With formic acid towards CO2 neutrality


May 15, 2023

(Nanowerk News) New synthetic metabolic pathways for carbon dioxide fixation can not only help reduce the carbon dioxide content in the atmosphere, but also replace conventional chemical manufacturing processes for pharmaceuticals and active ingredients with carbon neutral biological processes. new study (Nature Communications, “Engineering a novel to nature cascade for phosphate-dependent formate to formaldehyde conversion in vitro and in vivo”) demonstrated a process that can convert carbon dioxide into a valuable material for the biochemical industry via formic acid.

Given the increasing emission of greenhouse gases, carbon capture, sequestration of carbon dioxide from large emission sources, is an urgent problem. In nature, carbon dioxide assimilation has occurred for millions of years, but its capacity is far from sufficient to compensate for human-made emissions. yellow discoloration in laboratory samples Format can be envisioned as the core of a carbon-neutral bioeconomy, in that it is generated from CO22 by (electro)chemical means and converted into value-added products through engineered enzymatic or microbial cascades. The key step in expanding the assimilation of synthetic formate is its thermodynamically challenging reduction to formaldehyde, seen here as a yellow discoloration. (Image: Max Planck Institute for Terrestrial Microbiology, Geisel)

Researchers led by Tobias Erb at the Max Planck Institute for Terrestrial Microbiology used nature’s toolbox to develop a new way of fixing carbon dioxide. They have now successfully developed an artificial metabolic pathway that produces highly reactive formaldehyde from formic acid, a possible intermediate product of artificial photosynthesis. Formaldehyde can be incorporated directly into several metabolic pathways to form other valuable substances without toxic effects. As in any natural process, two main components are required: Energy and carbon. The former can be provided not only by direct sunlight but also electricity – for example from solar modules.

Formic acid is the C1 building block

In the added value chain, carbon sources vary. carbon dioxide is not the only option here, all monocarbons (building blocks of C1) are questionable: carbon monoxide, formic acid, formaldehyde, methanol and methane. However, almost all of these substances are highly toxic – either to living organisms (carbon monoxide, formaldehyde, methanol) or to the planet (methane as a greenhouse gas). Only formic acid, when neutralized to its basic formate, is tolerated by many microorganisms at high concentrations.

“Formic acid is a very promising carbon source,” emphasized Maren Nattermann, first author of the study. “But turning it into formaldehyde in a test tube is quite energy intensive.” This is because the salts of formic acid, formate, cannot be converted easily into formaldehyde. “There’s a serious chemical barrier between the two molecules that we have to link up with biochemical energy – ATP – before we can carry out the actual reaction.”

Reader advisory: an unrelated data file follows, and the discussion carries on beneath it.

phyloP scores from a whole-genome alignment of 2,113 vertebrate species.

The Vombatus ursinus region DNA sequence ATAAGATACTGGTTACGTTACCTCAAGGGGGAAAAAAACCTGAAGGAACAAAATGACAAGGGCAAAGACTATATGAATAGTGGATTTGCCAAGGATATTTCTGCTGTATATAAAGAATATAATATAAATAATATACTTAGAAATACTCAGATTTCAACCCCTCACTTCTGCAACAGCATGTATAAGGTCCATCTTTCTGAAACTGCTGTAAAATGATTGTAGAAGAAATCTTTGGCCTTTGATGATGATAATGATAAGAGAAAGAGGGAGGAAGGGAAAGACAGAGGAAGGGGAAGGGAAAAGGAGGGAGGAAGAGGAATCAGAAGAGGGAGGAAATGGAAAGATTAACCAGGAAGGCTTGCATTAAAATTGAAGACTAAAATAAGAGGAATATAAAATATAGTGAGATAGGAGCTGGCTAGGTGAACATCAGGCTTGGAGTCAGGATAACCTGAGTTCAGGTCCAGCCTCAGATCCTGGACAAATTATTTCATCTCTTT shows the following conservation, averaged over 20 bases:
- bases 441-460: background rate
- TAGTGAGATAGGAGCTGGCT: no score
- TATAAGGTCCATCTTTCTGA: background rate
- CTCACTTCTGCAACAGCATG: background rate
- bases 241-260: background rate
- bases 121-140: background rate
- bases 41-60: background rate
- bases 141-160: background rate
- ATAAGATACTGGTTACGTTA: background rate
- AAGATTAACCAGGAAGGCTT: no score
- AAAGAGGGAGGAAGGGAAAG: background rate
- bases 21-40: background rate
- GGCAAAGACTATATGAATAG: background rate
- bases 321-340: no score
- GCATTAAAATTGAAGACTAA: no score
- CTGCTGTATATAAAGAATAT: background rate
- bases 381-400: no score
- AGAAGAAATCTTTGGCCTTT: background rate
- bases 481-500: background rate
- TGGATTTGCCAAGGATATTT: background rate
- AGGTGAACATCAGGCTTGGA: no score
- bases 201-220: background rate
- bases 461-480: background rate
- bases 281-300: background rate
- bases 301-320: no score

The goal of researchers is to find a more economical way. After all, the less energy needed to get carbon into metabolism, the more energy is left to drive growth or production. But such a path does not exist in nature.

“It takes creativity to find so-called promiscuous enzymes with multiple functions,” says Tobias Erb. “However, the discovery of the enzyme candidate is only the beginning. We are talking about reactions that you can count because they are very slow – in some cases, less than one reaction per second per enzyme. Natural reactions can occur a thousand times faster.” This is where synthetic biochemistry comes in, says Maren Nattermann: “If you know the structure and mechanism of enzymes, you know where to step in. Here, we benefited significantly from the early work of our colleagues in basic research.”

High throughput technology accelerates enzyme optimization

Enzyme optimization consists of several approaches: building blocks are specifically exchanged, and random mutations are generated and selected for ability. “Format and formaldehyde are both very suitable because they can penetrate cell walls. We can introduce formate into the cell culture medium that produces our enzymes, and after a few hours convert the resulting formaldehyde into a non-toxic yellow dye,” explains Maren Nattermann.

The results would not be possible in such a short amount of time without using high throughput methods. To achieve this, the researchers are working closely with their industrial partner, Festo, based in Esslingen, Germany. “After about 4000 variants, we achieved a fourfold increase in production,” says Maren Nattermann. “We have thus created the basis for the Escherichia coli microbe model, a biotechnological workhorse of microbes, for growing on formic acid. However, for now, our cells can only produce formaldehyde, not convert it further.”

With collaborating partner Sebastian Wenk at the Max Planck Institute of Molecular Plant Physiology, the researchers are currently developing strains that can take the intermediate and incorporate it into central metabolism. In parallel, the team is conducting research with a working group at the Max Planck Institute for Chemical Energy Conversion led by Walter Leitner on the electrochemical conversion of carbon dioxide to formic acid. The long term goal is an “all-in-one platform” – from carbon dioxide through electrobiochemical processes to products such as insulin or biodiesel.


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